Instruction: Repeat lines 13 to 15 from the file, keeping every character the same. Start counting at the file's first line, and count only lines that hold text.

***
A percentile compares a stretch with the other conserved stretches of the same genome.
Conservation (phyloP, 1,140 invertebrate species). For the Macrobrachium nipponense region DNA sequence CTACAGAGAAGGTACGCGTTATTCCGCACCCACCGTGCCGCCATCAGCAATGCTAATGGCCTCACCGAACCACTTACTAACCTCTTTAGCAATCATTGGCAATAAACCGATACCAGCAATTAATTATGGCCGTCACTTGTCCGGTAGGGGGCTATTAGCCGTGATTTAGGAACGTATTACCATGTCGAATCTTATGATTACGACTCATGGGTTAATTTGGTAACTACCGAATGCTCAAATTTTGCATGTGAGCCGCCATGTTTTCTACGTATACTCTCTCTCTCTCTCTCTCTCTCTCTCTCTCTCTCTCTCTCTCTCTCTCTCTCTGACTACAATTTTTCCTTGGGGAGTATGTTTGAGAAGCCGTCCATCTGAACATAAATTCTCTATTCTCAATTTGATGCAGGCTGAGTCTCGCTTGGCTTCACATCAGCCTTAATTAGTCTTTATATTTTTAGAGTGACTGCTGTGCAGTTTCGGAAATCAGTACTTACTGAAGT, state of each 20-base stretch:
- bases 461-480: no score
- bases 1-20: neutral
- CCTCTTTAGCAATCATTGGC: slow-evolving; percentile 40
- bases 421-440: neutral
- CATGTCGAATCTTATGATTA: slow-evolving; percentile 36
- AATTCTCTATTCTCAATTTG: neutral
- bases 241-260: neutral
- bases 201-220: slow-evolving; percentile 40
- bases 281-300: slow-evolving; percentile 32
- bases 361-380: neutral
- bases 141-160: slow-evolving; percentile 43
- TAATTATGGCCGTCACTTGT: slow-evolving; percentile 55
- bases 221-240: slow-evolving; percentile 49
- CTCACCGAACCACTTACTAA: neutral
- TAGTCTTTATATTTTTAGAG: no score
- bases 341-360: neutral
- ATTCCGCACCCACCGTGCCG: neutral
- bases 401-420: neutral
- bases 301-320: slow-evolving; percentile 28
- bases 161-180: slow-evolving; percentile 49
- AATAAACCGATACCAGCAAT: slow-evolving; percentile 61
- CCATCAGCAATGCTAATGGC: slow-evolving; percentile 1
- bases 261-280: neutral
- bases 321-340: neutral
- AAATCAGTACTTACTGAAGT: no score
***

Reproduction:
- bases 141-160: slow-evolving; percentile 43
- TAATTATGGCCGTCACTTGT: slow-evolving; percentile 55
- bases 221-240: slow-evolving; percentile 49